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Forward Thinking: HPU summer camps inspire young entrepreneur to purchase 3D printer

Mo Goff with 3D printerBROWNWOOD – April 14, 2016 – “Anyone who wants to be forward thinking and will do the work to raise the funds should get a 3D printer,” said 12-year-old Mo Goff, past participant in Howard Payne University’s Summer and Young Scholars camps. Mo purchased a printer in December after learning of the technology through HPU’s camps.

The popular summer camps, for students entering first through sixth grades, feature instruction in areas such as robotics, science, music and physical education. The sessions are taught by HPU faculty members and other area teachers. Throughout the camps, Mo, a seventh grader at Brownwood Middle School, found himself most interested in 3D printing, a session led by Dr. Lester Towell, professor of computer information systems and chair of the Department of Computer Information Systems at HPU.

Dr. Julie Welker, professor of communication and chair of HPU’s Department of Communication, directs the Summer and Young Scholars programs.

“We introduced the 3D printing class offered by Dr. Towell three years ago to supplement our other technology classes,” she said. “It has been a popular addition to our program.”

3D printers create three-dimensional objects by printing successive layers of a variety of materials including plastic, metal, ceramic and glass. An HPU undergraduate class, 3D Engineering Printing, was created around the technology. Dr. Towell volunteers with Summer and Young Scholars each year to expose even more young minds to such advances in science.

“Dr. Towell totally inspired me,” said Mo. “The first year of Summer Scholars, I thought 3D printers were really cool. By the second year, I thought ‘I should have one of these at home.’ By the end of Summer Scholars in fifth grade, I knew that could be a reality.”

Inspired to have his own printer at home, Mo consulted with Dr. Towell and decided on the MakerBot Replicator Mini.

“Other printers were tantalizingly less expensive,” said Mo. “But Dr. Towell encouraged me to go with the MakerBot because it is the most stable of all of the brands. Some of those other companies are out of business now.”

MakerBot’s hefty price tag presented a bit of a challenge, however. Mo’s parents, Drs. Sam Goff and Kylah Clark-Goff, knew it would be more meaningful to Mo if he was able to purchase the printer himself. Mo agreed.

Mo Goff with 3D printed pen“I thought about ways to make money,” he said. “I went through a lot of ideas and finally decided to sell granola.”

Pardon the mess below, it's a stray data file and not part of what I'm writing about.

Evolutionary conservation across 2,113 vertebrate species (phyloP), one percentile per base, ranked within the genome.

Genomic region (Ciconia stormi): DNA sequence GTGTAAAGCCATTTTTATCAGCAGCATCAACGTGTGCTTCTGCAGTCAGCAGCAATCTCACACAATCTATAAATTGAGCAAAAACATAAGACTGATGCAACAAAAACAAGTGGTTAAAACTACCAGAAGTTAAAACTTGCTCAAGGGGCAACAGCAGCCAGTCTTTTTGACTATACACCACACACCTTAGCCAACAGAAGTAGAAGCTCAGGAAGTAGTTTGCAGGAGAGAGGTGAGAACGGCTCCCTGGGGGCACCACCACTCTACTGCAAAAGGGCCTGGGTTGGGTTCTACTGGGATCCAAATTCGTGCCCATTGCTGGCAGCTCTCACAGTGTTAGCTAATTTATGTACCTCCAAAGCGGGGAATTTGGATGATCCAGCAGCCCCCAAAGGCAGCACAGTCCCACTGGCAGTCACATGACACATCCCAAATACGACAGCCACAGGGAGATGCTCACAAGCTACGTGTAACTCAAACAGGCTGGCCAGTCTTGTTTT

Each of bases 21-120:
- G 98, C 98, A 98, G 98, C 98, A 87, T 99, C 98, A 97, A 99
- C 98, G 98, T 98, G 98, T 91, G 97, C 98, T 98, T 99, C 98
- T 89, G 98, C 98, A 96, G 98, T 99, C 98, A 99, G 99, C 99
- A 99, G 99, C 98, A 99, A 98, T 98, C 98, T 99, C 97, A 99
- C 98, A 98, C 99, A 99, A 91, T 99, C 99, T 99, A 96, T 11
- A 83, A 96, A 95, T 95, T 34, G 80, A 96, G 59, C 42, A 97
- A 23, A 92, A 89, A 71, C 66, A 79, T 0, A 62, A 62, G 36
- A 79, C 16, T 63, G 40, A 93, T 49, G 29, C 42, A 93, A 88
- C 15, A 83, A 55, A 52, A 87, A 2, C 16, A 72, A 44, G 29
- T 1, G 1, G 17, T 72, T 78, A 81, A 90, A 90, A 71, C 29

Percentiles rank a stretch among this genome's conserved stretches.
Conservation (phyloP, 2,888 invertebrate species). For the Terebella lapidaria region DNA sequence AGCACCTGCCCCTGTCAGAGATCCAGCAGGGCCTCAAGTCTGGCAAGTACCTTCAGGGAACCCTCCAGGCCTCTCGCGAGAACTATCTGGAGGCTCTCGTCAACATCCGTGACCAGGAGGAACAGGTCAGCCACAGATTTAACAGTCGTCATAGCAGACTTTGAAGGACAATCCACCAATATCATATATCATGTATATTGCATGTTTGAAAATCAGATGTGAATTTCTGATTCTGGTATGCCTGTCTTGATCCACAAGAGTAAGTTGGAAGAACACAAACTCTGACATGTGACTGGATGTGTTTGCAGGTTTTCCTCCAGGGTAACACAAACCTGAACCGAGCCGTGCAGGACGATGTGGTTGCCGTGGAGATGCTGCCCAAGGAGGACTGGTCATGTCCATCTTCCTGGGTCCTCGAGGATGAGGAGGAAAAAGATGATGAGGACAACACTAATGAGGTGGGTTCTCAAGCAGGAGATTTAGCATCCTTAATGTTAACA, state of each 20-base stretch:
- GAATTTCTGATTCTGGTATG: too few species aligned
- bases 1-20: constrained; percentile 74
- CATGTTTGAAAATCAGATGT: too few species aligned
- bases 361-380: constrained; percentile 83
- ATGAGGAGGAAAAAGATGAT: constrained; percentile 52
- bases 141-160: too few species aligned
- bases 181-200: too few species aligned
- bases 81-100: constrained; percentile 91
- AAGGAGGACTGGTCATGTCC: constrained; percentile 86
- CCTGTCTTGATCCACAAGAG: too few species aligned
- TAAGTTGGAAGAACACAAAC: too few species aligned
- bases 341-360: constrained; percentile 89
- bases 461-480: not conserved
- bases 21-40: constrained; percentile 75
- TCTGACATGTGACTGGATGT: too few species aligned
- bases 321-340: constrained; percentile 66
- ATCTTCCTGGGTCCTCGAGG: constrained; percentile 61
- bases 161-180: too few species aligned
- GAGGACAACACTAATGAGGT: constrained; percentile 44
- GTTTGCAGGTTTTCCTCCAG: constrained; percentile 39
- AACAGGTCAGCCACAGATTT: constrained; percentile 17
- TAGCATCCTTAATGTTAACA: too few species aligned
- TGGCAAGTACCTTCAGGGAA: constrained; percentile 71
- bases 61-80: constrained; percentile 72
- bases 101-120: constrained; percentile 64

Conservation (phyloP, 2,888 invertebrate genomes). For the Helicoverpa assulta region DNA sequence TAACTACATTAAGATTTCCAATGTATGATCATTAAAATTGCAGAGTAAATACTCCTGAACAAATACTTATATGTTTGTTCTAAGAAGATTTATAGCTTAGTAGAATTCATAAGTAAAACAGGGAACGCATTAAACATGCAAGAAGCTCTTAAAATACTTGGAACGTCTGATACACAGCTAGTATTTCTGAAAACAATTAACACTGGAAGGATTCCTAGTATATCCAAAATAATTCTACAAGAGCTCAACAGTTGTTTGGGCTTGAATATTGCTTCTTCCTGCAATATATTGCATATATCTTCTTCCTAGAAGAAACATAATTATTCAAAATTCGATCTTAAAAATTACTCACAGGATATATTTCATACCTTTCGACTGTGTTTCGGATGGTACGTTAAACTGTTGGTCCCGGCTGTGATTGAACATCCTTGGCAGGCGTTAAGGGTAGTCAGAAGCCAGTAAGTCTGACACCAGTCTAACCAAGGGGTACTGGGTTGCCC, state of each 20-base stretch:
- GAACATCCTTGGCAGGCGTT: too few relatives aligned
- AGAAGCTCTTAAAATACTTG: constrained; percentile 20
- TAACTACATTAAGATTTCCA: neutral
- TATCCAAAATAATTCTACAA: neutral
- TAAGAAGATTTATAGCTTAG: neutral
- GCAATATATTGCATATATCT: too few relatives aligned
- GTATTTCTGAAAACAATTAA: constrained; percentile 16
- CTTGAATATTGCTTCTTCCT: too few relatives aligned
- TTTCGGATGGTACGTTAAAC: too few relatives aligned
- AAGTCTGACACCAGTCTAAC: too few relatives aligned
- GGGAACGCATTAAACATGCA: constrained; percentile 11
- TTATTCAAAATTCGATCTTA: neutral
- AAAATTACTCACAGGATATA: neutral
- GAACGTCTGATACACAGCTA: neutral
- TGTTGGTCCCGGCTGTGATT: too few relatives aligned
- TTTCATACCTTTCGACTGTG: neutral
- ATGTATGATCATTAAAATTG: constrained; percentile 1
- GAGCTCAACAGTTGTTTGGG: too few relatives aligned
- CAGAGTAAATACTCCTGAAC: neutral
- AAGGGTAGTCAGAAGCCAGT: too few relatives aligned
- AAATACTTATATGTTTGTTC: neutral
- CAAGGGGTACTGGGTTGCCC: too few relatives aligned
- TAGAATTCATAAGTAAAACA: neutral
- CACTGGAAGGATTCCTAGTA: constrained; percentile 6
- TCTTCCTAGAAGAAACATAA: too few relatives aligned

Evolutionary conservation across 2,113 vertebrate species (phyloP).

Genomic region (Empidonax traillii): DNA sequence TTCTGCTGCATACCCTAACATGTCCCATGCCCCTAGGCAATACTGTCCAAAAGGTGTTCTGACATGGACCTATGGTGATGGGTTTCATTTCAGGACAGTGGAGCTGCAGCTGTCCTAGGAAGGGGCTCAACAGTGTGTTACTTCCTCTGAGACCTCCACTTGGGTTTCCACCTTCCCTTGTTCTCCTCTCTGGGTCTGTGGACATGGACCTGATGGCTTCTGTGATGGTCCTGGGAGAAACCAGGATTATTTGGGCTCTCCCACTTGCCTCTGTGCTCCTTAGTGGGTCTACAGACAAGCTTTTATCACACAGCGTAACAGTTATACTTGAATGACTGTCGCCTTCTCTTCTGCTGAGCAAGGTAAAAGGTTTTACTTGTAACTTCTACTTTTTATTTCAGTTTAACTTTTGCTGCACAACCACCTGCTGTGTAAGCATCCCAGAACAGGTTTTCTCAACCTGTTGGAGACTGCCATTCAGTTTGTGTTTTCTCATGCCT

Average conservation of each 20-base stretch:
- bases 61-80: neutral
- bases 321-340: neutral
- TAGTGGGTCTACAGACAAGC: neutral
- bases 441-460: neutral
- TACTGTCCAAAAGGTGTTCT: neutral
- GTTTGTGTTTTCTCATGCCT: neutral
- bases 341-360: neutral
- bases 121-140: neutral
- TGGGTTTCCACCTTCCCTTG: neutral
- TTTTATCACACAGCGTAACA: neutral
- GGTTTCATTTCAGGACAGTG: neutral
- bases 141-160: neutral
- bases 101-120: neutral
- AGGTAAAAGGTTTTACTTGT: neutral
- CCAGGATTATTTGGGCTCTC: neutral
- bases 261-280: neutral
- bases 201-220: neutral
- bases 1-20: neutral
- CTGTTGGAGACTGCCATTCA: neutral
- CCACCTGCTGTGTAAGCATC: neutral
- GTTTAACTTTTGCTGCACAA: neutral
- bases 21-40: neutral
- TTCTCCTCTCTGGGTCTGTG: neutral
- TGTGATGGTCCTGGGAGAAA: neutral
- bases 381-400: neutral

Mo makes the granola at home and delivers it to customers around town. An eight-ounce bag of the cranberry, apricot or peach granola sells for $5.

“Brownwood is such an amazing community,” said Dr. Clark-Goff. “People have just rallied behind him. They call or e-mail to let us know when they run out of granola and to tell us they need more. Mo will get on his bike and deliver it. He makes it himself and chose the packaging. He does it all. It’s his job.”

By December 2015, Mo had earned more than $1,000, enough money to purchase a printer. Dr. Towell visited the Goffs’ house to see the printer in action.

“Mo still frequently e-mails Dr. Towell and they compare notes on 3D printing,” said Dr. Clark-Goff.

Mo said he enjoys keeping in touch with Dr. Towell.

“It’s helped a lot,” he said. “He has sage advice. He’s a master of 3D printing.”

Though many consider 3D printers to be little more than an expensive toy, Mo envisions a bright future for the technology.

“3D printing doesn’t get all of the attention that it deserves,” he said. “I would say every household will have as many 3D printers as computers in a maximum of 50 years. I’m almost positive that one day it will be as big of a deal as the computer.”

Dr. Clark-Goff agreed.

“It looks like it prints a bunch of toys,” she said. “But in reality, it’s going to be something that you see in every area of society.”

Though he now has access to the technology every day, Mo is still appreciative of Dr. Towell’s teaching style throughout the summer camps at HPU.

“He’s truly amazing,” Mo said. “He makes you want to ask questions. I’ve learned a lot about 3D printing just from the way he teaches.”

Mo encourages other young people and their parents to consider HPU’s Summer and Young Scholars camps.

“They’re a lot of fun,” he said. “You go to Summer Scholars in the morning and the whole afternoon you talk about what you did there. Then you come back the next morning and do it again.”

Dr. Clark-Goff said she has not found a better camp for Mo and his younger sister, Madeleine.

“HPU’s Summer and Young Scholars camps have opened a new world for us,” she said. “I’ve been so pleased.”

Mo continues to sell granola to fund purchases such as a new computer, filament for his 3D printer and components for his at-home science lab. To purchase granola, contact Mo at

HPU’s 2016 Summer and Young Scholars camps will be held July 18-22. For more information, contact Dr. Julie Welker at (325) 649-8508 or


Photo cutlines: Mo Goff, who has attended Summer Scholars camp at HPU for several years, was inspired to purchase his own 3D printer.

One of the objects Mo Goff has created with his 3D printer is a working pen engraved with his name.